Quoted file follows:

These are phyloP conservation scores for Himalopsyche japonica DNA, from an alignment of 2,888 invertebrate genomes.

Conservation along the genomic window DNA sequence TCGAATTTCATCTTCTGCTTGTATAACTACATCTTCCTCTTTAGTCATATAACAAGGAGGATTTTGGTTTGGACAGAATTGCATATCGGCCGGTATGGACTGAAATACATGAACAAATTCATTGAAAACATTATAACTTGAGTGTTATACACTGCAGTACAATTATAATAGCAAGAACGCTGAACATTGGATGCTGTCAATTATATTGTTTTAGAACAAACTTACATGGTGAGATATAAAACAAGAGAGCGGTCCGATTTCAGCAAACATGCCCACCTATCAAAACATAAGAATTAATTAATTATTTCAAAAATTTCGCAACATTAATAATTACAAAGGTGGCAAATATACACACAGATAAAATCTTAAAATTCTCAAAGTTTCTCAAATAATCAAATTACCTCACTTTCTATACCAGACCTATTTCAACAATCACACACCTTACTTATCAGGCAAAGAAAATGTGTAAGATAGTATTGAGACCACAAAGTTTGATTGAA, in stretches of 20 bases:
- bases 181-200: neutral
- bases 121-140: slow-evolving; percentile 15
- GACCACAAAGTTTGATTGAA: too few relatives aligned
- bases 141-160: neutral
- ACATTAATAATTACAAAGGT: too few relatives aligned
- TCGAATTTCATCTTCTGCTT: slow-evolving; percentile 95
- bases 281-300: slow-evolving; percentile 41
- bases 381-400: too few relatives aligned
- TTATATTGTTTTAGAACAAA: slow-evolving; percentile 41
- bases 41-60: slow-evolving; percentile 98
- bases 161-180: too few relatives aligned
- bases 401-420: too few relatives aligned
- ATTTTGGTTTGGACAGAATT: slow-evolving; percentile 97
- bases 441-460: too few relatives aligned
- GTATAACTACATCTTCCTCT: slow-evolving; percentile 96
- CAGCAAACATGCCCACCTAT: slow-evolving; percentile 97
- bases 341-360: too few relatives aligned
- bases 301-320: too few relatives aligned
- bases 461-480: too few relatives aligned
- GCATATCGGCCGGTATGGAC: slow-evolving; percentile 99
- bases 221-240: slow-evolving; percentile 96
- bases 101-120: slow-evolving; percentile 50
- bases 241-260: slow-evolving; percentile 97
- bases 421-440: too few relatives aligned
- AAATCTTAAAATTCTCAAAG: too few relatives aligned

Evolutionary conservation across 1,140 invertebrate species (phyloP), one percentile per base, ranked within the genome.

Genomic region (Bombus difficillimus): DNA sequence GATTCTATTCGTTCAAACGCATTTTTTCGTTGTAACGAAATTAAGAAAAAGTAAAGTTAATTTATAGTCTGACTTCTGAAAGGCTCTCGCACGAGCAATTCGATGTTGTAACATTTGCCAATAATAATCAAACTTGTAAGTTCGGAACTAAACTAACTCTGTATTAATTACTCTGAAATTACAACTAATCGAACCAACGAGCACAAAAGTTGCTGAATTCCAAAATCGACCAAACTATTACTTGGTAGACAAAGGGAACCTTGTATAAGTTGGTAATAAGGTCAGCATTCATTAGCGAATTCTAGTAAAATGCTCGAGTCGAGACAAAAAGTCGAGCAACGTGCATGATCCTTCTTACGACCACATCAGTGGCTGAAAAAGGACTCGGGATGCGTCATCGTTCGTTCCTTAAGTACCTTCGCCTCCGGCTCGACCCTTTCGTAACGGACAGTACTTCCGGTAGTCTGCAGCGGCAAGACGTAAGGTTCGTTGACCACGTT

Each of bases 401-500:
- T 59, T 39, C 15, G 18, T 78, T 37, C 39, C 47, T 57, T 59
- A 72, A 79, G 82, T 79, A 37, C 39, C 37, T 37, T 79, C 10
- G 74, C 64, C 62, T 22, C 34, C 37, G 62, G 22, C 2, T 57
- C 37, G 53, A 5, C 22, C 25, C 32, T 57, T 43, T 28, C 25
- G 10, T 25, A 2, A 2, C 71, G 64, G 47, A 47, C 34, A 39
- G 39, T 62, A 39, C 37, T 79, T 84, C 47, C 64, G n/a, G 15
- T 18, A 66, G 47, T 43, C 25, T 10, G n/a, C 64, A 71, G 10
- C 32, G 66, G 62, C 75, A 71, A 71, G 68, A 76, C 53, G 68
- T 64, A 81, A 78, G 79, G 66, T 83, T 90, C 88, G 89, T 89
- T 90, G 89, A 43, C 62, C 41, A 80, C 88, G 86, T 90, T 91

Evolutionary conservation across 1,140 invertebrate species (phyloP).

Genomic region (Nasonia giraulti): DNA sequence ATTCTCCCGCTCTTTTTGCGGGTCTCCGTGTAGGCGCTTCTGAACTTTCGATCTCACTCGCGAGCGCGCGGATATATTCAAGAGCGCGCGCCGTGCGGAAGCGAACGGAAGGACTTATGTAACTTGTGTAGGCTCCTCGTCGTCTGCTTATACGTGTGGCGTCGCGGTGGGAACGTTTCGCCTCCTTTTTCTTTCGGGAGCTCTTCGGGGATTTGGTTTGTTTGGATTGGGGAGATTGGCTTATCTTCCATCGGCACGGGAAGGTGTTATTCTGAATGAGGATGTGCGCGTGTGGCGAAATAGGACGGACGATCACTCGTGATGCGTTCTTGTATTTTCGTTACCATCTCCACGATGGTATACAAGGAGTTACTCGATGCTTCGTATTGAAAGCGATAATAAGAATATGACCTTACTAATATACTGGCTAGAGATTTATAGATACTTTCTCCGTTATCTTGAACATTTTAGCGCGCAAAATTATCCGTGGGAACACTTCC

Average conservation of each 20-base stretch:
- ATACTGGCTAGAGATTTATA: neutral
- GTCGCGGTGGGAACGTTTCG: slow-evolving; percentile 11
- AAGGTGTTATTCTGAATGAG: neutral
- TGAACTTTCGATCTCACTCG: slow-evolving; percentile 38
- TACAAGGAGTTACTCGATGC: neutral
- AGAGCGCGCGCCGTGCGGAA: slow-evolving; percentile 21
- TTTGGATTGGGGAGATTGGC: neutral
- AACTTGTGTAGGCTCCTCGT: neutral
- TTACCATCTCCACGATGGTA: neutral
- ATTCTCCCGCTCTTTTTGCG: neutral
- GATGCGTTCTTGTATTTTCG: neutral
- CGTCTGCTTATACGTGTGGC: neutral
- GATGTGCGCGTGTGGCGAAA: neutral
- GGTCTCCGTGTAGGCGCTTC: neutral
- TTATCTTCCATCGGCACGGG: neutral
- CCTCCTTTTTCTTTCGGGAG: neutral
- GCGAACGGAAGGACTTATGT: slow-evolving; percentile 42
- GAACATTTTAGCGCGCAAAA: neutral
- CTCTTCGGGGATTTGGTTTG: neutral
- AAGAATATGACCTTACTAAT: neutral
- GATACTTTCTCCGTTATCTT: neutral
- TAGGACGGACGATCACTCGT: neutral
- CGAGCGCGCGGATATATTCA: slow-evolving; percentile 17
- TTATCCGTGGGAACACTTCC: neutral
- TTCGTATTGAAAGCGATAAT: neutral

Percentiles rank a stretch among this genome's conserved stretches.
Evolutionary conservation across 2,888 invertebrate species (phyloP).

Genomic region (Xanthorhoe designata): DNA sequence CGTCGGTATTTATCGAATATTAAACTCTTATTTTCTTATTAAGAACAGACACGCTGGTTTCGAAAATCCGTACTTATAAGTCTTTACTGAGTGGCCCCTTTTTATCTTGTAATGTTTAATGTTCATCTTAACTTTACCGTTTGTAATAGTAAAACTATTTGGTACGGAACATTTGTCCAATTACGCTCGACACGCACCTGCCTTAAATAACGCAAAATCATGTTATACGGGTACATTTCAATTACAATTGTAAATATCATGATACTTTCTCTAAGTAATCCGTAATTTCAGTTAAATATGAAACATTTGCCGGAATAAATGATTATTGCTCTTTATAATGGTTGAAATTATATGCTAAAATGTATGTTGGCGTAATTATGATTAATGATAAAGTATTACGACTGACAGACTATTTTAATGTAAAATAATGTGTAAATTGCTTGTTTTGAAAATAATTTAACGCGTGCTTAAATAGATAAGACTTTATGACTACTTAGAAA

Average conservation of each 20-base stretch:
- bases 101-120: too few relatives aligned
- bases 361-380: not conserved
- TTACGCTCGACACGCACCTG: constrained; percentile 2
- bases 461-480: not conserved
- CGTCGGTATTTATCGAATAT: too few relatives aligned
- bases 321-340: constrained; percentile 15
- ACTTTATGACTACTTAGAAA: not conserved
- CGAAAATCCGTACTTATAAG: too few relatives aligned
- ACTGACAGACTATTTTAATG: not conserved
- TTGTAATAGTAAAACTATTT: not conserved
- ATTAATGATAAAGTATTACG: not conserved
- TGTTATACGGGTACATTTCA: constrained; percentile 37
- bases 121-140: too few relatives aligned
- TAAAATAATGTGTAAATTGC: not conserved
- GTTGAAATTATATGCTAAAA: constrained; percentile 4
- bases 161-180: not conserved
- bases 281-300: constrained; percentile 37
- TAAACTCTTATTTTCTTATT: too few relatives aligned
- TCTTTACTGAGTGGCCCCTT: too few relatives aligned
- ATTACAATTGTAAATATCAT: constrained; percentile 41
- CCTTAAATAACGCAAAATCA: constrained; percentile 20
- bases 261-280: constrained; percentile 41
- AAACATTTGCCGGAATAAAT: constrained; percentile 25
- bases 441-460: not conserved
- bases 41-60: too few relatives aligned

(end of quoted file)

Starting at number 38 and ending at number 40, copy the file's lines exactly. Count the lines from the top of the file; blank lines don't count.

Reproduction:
- C 32, G 66, G 62, C 75, A 71, A 71, G 68, A 76, C 53, G 68
- T 64, A 81, A 78, G 79, G 66, T 83, T 90, C 88, G 89, T 89
- T 90, G 89, A 43, C 62, C 41, A 80, C 88, G 86, T 90, T 91